Something else that I just read on the BBC: Obama just gained record donations for the month of August ($66 million). Recent events have made many of his supporters very nervous. As well they should be. McCain/Palin is a formidable ticket, but it is beatable.

The day that John McCain picked Palin for VP, I sold all of my Obama stock on intrade at about 62. Now that contract is worth about 47% and so I emptied my bankroll this afternoon buying it back. I still think Obama is going to win this election, and here is why:

1. I stipulated long ago that McCain only has a chance at this election if the economy doesn't tank and the war in Iraq doesn't get worse. Has anyone been watching the news from Wall Street lately? It is good news for Obama, and bad news for McCain (a self-professed economics novice). Not to mention, a majority of Economists think Obama will be better for the economy in the long run.

2. Palin-fever will wear off. November is still a long way away, and her ignorance on important issues will become very apparent in the Debates. I believe people are going to underestimate the effect of the internet on this election. You simply can't hide ignorance like hers the GOP were able to hide Bush's in 2000. Don't get me wrong, I like the woman as a person. But people are going to be uncomfortable with a foreign policy novice taking the reins when McCain dies.

3. McCain is running a nasty campaign and it will catch up to him. Obama has stayed above it, for the most part. McCain is lying, he is being deceptive. It is Karl Rove and George Bush all over again. You can fool some of the people all of the time, and you can fool all of the people some of the time. But you can't fool all of the people all of the time.

So there it is, my prediction - Obama wins. But my margin of comfort isn't more than 5%. It will be a close one, and a major gaffe by any side or a major world event could tip things either way.

Thursday, September 04, 2008


It has been a while since I've seen so much of it.

All of the pro-Obama pundits have been discussing the Sarah Palin vice presidential pick with the underlying assumption that it is obviously going to blow up in McCain's face. All I've been reading for the last week is anti-Palin this, anti-Palin that. Many of these tidbits have a lot of truth to them; especially from an independent or left-wing point of view (95% of the internet). However, they don't undermine the fundamental reality that Sarah Palin has made McCain a more competitive presidential candidate.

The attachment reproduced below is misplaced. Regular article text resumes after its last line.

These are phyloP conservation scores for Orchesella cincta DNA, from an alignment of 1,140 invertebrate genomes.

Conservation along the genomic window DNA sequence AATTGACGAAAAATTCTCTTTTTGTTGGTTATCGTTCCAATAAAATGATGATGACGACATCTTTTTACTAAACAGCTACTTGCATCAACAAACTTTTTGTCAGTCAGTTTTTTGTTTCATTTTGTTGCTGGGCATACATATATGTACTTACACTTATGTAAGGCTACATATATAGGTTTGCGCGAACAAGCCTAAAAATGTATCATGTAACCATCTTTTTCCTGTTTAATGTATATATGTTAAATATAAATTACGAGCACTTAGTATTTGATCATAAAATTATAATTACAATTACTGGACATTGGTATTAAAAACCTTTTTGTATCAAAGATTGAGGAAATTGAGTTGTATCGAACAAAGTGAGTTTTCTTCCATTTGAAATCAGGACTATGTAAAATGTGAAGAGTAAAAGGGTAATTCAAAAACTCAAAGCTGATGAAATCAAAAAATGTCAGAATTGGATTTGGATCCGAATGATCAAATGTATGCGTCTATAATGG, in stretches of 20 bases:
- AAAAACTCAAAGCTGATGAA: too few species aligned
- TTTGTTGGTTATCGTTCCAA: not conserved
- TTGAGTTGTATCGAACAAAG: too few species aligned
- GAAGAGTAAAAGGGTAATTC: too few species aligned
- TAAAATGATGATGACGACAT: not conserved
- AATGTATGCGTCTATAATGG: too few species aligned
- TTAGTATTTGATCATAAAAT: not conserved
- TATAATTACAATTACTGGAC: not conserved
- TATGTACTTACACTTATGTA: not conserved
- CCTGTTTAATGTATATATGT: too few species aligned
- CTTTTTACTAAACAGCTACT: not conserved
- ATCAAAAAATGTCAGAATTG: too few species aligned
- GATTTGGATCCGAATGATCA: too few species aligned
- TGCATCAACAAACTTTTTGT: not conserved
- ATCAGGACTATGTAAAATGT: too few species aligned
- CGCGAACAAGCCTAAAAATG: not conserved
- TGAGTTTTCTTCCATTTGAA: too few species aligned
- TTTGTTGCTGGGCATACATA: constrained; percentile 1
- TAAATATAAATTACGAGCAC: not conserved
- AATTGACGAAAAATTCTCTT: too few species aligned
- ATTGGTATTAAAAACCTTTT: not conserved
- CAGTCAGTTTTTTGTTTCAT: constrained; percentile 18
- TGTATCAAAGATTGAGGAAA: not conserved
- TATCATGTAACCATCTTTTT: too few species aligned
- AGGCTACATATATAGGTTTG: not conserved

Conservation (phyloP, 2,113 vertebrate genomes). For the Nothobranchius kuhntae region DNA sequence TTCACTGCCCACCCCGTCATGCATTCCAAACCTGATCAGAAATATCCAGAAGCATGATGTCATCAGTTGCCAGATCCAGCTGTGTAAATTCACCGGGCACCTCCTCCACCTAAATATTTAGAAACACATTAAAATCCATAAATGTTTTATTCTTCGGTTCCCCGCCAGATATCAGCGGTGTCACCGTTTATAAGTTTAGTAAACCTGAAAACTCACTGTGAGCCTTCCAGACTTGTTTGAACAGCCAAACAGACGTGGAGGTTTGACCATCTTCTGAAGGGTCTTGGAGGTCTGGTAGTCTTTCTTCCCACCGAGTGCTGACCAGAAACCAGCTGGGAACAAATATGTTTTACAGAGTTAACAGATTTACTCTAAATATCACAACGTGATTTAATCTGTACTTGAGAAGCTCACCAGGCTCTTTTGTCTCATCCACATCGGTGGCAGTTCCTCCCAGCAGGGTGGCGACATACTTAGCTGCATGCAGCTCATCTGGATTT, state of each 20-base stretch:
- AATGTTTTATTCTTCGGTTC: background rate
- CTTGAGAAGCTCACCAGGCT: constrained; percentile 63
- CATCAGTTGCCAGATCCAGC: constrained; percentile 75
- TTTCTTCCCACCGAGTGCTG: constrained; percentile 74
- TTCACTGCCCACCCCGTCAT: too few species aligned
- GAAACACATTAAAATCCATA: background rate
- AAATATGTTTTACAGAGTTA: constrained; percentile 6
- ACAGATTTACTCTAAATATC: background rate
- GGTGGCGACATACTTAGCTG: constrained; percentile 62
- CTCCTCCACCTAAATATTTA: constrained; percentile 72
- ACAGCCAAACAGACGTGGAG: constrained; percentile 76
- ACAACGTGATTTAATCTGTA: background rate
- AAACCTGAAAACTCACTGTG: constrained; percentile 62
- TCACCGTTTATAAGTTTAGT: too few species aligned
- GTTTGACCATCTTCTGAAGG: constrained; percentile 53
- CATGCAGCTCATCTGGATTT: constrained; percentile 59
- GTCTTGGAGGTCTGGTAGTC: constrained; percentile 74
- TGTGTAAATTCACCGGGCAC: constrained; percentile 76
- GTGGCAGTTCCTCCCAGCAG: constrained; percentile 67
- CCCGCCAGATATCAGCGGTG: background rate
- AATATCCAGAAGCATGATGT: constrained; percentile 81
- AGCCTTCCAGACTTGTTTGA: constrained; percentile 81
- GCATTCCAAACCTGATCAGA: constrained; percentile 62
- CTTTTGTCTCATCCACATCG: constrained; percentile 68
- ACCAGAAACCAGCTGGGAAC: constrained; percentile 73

The right is falling in love with Palin. Evangelicals are getting excited. Only a week ago, I thought Obama's own VP choice was perfect, but the situation has changed dramatically. Joe Biden is going to have to tread very, very carefully in the VP debates lest he be seen as a bully. His inability to filter what he says would have been funny against a Romney or a Guliani; it will look chauvinistic against a Palin. The last thing the Obama/Biden ticket can afford to do is lose more women to McCain.

It will be interesting to see how Obama himself responds to the Sarah Palin factor. Hopefully his response will be more effective than that of all of his intellectual backers on the internet, which has been terrible. Its time to stop wishing Palin didn't make McCain stronger, or hoping that she is going to have some disastrous secret that destroys McCain's campaign. People need to take her seriously and begin to think about how to counter her. Otherwise, a lot of people are going to wake up on a cold November day still wondering how they lost to such a "weak" ticket.